The Celtic seasons are based on agriculture and tied firmly to the land and animals. Imbolc is the celebration of the freshening of the ewes who are giving birth at this time. I didn't have to travel too far to photograph the image for this post. Moonset Farm, a few miles from my home, is owned by Jackie and Mike Gardner. Jackie was one of the subjects in my book First Person Rural and I love visiting to see what's happening on the farm at any season.
Imbolc is a time of renewed and focused energy after the resting time of winter. Although calendar Spring is still weeks away, there is a "stirring in the belly" that is quite palpable. Soon, here in Maine, the sap will be rising along with the ewes milk and people will be ordering seeds for this year's garden. Already, despite the cold temperatures, there is a warming of the suns rays. There is a slight swelling on the tips of the forsythia bush and with it, anticipation for what is to come. It is a season of infinite hope.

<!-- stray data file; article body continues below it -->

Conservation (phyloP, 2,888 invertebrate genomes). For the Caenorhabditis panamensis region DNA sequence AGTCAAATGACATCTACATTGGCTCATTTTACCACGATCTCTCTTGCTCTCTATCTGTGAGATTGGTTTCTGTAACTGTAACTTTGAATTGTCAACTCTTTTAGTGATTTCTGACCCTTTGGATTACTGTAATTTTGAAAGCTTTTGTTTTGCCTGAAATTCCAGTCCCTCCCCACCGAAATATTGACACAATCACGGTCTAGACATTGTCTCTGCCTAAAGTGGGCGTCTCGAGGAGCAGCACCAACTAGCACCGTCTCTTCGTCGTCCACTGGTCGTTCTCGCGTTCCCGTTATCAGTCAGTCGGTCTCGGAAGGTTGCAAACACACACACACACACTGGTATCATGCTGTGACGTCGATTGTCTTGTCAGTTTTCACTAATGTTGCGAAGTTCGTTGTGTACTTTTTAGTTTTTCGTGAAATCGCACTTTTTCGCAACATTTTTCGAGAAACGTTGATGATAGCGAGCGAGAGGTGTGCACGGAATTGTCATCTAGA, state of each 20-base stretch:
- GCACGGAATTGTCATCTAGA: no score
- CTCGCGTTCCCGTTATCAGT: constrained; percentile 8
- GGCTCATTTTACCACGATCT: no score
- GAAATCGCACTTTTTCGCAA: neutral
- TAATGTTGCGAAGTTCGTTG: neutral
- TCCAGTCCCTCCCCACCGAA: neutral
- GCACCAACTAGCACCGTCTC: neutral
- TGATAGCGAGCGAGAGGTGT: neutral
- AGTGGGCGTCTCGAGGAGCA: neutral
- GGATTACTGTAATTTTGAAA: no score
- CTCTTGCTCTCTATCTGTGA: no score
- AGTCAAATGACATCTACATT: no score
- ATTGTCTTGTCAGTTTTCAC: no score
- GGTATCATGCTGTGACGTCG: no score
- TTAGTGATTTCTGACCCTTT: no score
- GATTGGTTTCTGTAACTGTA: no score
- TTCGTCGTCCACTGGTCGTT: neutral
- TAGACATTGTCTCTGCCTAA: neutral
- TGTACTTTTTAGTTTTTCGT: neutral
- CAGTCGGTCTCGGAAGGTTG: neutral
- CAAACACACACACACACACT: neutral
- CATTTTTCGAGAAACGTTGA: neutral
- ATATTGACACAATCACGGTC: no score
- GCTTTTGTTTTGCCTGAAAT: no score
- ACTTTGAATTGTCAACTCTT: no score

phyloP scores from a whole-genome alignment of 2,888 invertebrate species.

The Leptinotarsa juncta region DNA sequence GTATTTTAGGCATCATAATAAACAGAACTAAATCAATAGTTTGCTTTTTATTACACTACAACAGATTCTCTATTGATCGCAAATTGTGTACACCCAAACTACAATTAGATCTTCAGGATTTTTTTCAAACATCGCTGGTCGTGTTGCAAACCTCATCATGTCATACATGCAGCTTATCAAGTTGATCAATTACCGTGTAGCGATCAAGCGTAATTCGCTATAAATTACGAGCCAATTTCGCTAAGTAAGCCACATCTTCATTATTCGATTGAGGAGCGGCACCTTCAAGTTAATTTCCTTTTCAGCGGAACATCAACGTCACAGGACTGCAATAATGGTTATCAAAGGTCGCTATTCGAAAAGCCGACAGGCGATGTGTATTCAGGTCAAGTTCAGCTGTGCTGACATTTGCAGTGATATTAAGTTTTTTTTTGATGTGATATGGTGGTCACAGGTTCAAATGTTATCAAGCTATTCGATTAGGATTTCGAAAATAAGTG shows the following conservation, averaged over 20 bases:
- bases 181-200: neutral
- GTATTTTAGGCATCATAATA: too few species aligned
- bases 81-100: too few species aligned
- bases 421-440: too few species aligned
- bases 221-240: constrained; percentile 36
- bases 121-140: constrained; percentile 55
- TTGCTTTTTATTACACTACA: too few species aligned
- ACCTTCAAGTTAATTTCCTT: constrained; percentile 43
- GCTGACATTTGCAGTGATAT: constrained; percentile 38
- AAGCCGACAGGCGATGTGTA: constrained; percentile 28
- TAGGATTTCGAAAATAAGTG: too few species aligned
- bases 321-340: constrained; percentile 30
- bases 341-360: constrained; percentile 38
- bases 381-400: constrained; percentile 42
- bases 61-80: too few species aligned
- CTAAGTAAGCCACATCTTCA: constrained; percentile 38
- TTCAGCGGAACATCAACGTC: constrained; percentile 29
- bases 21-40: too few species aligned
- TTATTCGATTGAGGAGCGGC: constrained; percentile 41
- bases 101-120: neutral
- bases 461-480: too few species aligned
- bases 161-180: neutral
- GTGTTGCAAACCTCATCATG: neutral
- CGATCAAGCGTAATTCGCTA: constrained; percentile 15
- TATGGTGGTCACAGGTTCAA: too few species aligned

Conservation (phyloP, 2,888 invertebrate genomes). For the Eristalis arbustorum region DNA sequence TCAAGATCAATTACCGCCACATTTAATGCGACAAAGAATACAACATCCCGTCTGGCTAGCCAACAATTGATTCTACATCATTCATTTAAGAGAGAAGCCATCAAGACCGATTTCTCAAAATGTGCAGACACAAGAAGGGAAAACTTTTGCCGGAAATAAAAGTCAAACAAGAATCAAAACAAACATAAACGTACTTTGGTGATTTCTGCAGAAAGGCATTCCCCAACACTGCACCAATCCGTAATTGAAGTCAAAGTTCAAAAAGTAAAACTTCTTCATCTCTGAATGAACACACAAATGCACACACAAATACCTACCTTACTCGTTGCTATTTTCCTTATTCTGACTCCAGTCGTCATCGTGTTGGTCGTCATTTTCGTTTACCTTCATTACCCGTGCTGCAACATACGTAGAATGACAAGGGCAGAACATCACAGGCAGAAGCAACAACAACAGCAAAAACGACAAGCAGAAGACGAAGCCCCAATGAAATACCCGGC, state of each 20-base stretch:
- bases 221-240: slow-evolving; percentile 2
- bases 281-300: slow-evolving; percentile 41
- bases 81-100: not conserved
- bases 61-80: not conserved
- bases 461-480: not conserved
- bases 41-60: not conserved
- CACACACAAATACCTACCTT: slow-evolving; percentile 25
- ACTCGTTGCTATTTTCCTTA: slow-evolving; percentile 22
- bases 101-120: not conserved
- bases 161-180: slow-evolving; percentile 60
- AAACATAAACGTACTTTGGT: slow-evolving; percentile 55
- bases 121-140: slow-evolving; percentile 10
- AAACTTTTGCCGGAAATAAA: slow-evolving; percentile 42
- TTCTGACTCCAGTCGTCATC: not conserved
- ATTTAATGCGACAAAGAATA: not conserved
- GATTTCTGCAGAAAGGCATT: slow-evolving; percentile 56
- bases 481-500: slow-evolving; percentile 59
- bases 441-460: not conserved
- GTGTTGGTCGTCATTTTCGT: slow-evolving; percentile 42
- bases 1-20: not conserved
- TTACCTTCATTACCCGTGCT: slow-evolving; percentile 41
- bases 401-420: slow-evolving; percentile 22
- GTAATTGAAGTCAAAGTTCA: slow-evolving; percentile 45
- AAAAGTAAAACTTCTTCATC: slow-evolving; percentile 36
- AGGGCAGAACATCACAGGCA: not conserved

|Copyright by Marcy Hall|
This delightful image by Marcy Hall is the latest in the "Dancing Monks" series over at Abbey of the Arts. It, along with others in the series, will soon be available for purchase as prints.
In the meantime, follow this link to read Christine Valters Paintner's post on St. Brigid and Imbolc. Then, consider ways you can experience the birthing of Spring where you live.
For more links on Celtic traditions visit my Pinterest board, On A Celtic Path. After all, St. Patrick's Day isn't far away! Ceiliuradh a na seasuir! (Celebrate the seasons!)